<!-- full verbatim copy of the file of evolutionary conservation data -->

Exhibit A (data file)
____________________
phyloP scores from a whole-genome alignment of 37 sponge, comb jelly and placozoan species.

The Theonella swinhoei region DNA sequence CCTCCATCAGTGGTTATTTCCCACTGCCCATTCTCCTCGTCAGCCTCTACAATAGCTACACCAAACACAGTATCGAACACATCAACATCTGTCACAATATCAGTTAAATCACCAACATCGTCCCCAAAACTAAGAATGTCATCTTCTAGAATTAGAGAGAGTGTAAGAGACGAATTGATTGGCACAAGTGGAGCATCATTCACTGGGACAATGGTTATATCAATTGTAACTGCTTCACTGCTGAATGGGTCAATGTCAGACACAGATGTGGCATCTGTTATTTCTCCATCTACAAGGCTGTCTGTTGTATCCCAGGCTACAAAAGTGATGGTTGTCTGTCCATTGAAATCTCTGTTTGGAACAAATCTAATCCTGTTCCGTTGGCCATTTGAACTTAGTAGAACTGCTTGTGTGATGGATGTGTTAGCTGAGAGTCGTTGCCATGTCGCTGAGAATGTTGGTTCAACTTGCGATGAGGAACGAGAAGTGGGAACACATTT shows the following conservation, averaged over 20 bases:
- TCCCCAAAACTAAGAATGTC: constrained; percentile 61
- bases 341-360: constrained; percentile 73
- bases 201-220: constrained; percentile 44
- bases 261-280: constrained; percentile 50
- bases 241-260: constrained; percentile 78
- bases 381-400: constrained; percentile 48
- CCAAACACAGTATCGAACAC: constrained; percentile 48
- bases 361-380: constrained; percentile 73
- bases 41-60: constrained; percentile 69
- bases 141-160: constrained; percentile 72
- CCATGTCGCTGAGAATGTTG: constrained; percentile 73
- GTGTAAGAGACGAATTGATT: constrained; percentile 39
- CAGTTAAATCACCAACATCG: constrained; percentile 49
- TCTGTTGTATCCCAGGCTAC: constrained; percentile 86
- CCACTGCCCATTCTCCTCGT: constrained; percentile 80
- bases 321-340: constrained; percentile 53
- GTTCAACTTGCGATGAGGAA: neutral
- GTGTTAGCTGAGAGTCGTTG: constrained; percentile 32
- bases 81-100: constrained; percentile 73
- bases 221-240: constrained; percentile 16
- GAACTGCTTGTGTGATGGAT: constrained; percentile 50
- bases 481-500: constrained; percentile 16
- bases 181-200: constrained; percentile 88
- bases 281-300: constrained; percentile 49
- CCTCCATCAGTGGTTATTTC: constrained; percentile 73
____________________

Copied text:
phyloP scores from a whole-genome alignment of 37 sponge, comb jelly and placozoan species.

The Theonella swinhoei region DNA sequence CCTCCATCAGTGGTTATTTCCCACTGCCCATTCTCCTCGTCAGCCTCTACAATAGCTACACCAAACACAGTATCGAACACATCAACATCTGTCACAATATCAGTTAAATCACCAACATCGTCCCCAAAACTAAGAATGTCATCTTCTAGAATTAGAGAGAGTGTAAGAGACGAATTGATTGGCACAAGTGGAGCATCATTCACTGGGACAATGGTTATATCAATTGTAACTGCTTCACTGCTGAATGGGTCAATGTCAGACACAGATGTGGCATCTGTTATTTCTCCATCTACAAGGCTGTCTGTTGTATCCCAGGCTACAAAAGTGATGGTTGTCTGTCCATTGAAATCTCTGTTTGGAACAAATCTAATCCTGTTCCGTTGGCCATTTGAACTTAGTAGAACTGCTTGTGTGATGGATGTGTTAGCTGAGAGTCGTTGCCATGTCGCTGAGAATGTTGGTTCAACTTGCGATGAGGAACGAGAAGTGGGAACACATTT shows the following conservation, averaged over 20 bases:
- TCCCCAAAACTAAGAATGTC: constrained; percentile 61
- bases 341-360: constrained; percentile 73
- bases 201-220: constrained; percentile 44
- bases 261-280: constrained; percentile 50
- bases 241-260: constrained; percentile 78
- bases 381-400: constrained; percentile 48
- CCAAACACAGTATCGAACAC: constrained; percentile 48
- bases 361-380: constrained; percentile 73
- bases 41-60: constrained; percentile 69
- bases 141-160: constrained; percentile 72
- CCATGTCGCTGAGAATGTTG: constrained; percentile 73
- GTGTAAGAGACGAATTGATT: constrained; percentile 39
- CAGTTAAATCACCAACATCG: constrained; percentile 49
- TCTGTTGTATCCCAGGCTAC: constrained; percentile 86
- CCACTGCCCATTCTCCTCGT: constrained; percentile 80
- bases 321-340: constrained; percentile 53
- GTTCAACTTGCGATGAGGAA: neutral
- GTGTTAGCTGAGAGTCGTTG: constrained; percentile 32
- bases 81-100: constrained; percentile 73
- bases 221-240: constrained; percentile 16
- GAACTGCTTGTGTGATGGAT: constrained; percentile 50
- bases 481-500: constrained; percentile 16
- bases 181-200: constrained; percentile 88
- bases 281-300: constrained; percentile 49
- CCTCCATCAGTGGTTATTTC: constrained; percentile 73